Four Corners - The Ice Age.avi (Size: 306.99 MB) (Files: 1)
Four Corners - The Ice Age.avi
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"The Ice Age" – on Four Corners, 8.30 pm Monday 20 March 2006, ABC TV.
Frame Size: 512x288 (16:9)
Bit rate: 800kbps (medium quality)
File size: 320Mb
Source: Digital TV-Rip
It’s cheap, highly addictive and ultra-powerful. "Ice", or crystal
methamphetamine, is now more popular than heroin, playing havoc with
the minds and the bodies of nearly 50,000 Australians.
Ice is filling emergency wards with psychotic, dangerous patients, to
the alarm of doctors who thought they’d seen everything. "They’re the
most out of control, violent human beings I have ever seen in my life -
and I’ve been around for a long time," says one. "It makes heroin seem
like the really good old days."
Four Corners goes to the heart of this destructive new epidemic. Reporter
Matthew Carney takes his camera into a netherworld inhabited by hardcore
ice addicts – or skaters as they call themselves – who live for
their next hit.
This tribe of junkies roams the inner city, scoring and shooting up. They
stay manically high for up to a week, without food or sleep. Finally,
they crash and eat, before the welfare cheque arrives and the cycle
starts all over again.
"We’re the fringe-dwellers," says "Mick", whose veins are so wrecked
he can barely find a place to inject. His mate "Mattie" can’t imagine
life without ice: "It just seems to find me, it’s like everywhere I go,
it’s there… who knows what’s gonna happen in 10 years’ time mate?"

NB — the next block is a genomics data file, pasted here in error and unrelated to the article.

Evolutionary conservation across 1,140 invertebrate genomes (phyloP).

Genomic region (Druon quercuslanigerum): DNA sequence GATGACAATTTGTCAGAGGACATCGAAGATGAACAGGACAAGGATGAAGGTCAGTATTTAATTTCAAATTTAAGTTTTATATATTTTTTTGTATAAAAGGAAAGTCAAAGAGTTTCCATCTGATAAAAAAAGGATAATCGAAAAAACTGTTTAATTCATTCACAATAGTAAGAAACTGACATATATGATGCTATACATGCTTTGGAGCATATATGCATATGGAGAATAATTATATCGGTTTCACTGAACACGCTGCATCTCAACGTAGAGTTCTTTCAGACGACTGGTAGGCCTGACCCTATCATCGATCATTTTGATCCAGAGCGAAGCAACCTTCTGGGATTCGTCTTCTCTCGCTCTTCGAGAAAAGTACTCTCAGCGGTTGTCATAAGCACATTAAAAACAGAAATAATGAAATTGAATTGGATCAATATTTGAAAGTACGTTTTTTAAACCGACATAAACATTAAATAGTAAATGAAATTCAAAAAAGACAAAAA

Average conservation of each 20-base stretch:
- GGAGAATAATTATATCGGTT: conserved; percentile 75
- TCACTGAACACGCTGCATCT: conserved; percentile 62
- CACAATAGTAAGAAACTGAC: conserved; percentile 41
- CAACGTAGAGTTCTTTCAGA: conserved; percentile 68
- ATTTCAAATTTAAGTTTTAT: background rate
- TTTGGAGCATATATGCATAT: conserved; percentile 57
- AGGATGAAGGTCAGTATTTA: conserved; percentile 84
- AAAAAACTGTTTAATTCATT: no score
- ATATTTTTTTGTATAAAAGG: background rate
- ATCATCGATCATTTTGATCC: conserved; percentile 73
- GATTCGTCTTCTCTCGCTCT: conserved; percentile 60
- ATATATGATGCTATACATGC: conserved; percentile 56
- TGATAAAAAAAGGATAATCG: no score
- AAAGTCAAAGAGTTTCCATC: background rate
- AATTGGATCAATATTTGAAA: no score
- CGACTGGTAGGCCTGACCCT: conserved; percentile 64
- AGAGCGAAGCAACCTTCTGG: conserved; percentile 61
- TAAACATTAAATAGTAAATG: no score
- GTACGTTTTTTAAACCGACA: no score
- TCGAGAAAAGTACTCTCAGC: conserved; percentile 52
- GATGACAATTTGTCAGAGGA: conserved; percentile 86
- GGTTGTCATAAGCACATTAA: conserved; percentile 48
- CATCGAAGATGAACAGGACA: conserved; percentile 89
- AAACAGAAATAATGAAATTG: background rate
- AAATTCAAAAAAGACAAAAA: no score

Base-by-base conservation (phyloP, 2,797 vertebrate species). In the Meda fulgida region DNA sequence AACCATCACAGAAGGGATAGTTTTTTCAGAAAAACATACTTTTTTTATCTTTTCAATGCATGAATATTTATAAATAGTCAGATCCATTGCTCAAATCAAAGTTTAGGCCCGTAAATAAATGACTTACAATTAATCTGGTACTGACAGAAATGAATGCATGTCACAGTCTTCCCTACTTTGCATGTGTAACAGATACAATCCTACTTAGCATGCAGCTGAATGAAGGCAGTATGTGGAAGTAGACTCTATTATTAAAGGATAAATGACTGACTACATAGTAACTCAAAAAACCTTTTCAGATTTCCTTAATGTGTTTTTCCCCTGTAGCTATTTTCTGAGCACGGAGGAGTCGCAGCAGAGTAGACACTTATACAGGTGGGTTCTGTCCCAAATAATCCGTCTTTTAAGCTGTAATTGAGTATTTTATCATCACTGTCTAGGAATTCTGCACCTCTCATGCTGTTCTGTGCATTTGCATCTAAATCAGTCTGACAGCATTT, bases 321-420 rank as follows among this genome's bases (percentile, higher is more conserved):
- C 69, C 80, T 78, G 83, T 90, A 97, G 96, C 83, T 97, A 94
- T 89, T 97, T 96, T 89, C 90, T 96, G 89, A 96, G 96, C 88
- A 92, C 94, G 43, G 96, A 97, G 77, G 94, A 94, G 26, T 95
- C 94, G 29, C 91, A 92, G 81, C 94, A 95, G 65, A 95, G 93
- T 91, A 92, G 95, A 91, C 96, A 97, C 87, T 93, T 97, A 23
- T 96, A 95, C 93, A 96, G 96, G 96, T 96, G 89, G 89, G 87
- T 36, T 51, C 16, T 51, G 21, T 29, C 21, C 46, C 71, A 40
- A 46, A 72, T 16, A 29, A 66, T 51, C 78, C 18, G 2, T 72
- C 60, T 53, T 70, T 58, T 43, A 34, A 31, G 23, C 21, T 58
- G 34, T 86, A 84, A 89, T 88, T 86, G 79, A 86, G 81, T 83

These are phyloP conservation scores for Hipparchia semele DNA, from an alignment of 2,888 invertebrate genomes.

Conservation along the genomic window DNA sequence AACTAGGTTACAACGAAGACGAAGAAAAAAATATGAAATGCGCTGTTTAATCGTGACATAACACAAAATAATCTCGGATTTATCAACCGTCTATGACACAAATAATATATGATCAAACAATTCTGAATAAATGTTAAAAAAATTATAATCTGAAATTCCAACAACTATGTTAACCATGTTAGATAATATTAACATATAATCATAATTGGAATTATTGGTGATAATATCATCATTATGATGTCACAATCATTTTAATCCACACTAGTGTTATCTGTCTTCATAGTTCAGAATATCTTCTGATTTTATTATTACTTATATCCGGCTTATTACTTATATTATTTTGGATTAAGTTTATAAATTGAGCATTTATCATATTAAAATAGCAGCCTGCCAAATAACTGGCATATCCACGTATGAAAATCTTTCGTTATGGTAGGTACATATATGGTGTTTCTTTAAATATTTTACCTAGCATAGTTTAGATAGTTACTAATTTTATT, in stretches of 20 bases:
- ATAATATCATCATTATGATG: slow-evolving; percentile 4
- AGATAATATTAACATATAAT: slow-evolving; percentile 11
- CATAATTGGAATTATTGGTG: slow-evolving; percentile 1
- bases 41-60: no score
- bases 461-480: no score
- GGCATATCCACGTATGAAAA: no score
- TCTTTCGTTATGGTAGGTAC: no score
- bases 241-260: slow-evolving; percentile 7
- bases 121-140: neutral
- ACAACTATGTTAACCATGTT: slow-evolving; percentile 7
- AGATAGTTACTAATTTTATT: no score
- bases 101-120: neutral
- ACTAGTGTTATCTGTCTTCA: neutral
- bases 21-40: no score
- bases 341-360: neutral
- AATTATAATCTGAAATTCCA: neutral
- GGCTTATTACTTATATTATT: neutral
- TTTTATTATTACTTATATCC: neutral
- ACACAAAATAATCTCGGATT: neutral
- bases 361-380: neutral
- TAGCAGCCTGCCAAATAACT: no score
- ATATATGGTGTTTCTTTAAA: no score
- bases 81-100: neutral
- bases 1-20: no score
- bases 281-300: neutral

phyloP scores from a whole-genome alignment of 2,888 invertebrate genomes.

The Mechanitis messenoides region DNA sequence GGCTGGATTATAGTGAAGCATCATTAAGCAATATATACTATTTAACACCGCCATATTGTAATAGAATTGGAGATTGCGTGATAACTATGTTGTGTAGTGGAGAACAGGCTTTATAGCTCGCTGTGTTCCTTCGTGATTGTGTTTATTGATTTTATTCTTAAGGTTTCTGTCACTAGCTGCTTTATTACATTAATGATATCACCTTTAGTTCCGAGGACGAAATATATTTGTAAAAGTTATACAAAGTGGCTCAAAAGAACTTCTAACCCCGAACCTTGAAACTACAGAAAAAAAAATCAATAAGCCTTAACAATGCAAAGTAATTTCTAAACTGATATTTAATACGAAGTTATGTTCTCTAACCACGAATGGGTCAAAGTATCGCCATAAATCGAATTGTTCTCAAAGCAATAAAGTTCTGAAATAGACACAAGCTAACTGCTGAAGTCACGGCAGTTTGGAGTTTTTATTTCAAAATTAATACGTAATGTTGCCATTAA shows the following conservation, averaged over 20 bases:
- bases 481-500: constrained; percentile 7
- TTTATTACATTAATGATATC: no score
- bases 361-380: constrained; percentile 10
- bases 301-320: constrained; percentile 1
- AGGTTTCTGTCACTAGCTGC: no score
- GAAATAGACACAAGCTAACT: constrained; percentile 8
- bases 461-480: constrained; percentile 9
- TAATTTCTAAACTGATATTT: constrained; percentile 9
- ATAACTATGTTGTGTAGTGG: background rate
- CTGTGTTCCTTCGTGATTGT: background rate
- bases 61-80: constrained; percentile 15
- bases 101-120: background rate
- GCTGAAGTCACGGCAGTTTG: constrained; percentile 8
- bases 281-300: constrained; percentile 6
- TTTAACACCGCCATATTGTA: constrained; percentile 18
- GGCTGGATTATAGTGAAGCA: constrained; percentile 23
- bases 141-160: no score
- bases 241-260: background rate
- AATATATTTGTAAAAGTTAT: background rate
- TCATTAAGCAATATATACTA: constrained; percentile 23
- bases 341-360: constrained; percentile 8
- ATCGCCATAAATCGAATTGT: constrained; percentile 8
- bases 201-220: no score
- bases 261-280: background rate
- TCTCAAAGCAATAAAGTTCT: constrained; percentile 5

"Lenore" boasts 23 personalities, each with its own name. She obsessively
sorts through rubbish for days on end when she’s on ice. It’s her
way of making order out of her chaos. Asked what would stop her from
using ice, she replies: "Death."
Another friend, "John", is covered in scabs. He picks constantly at his
skin to rid himself of "ice bugs" that he imagines to be living inside
him, the result of a bad batch of ice. His delusion is common among
Ice isn’t only a cheap drug for hardcore addicts. It’s also big
on the party circuit and is used across the social spectrum. "Jason"
used to be a computer engineer earning good money. Now, he’s trapped
between the ice he needs to get himself going, and the heroin he uses
to settle himself down.
Remarkably, authorities appear to be ill-prepared to stop the ice wave
that is sweeping the country. Australia has no dedicated treatment
programs. Jails are the main rehab facilities. There are no legal
substitute drugs. Research funds are scarce.
To prepare this report Matthew Carney followed groups of ice users
over the summer. His extraordinary degree of access - revealing the
participants’ candour and confronting behaviour – will challenge
and unsettle viewers.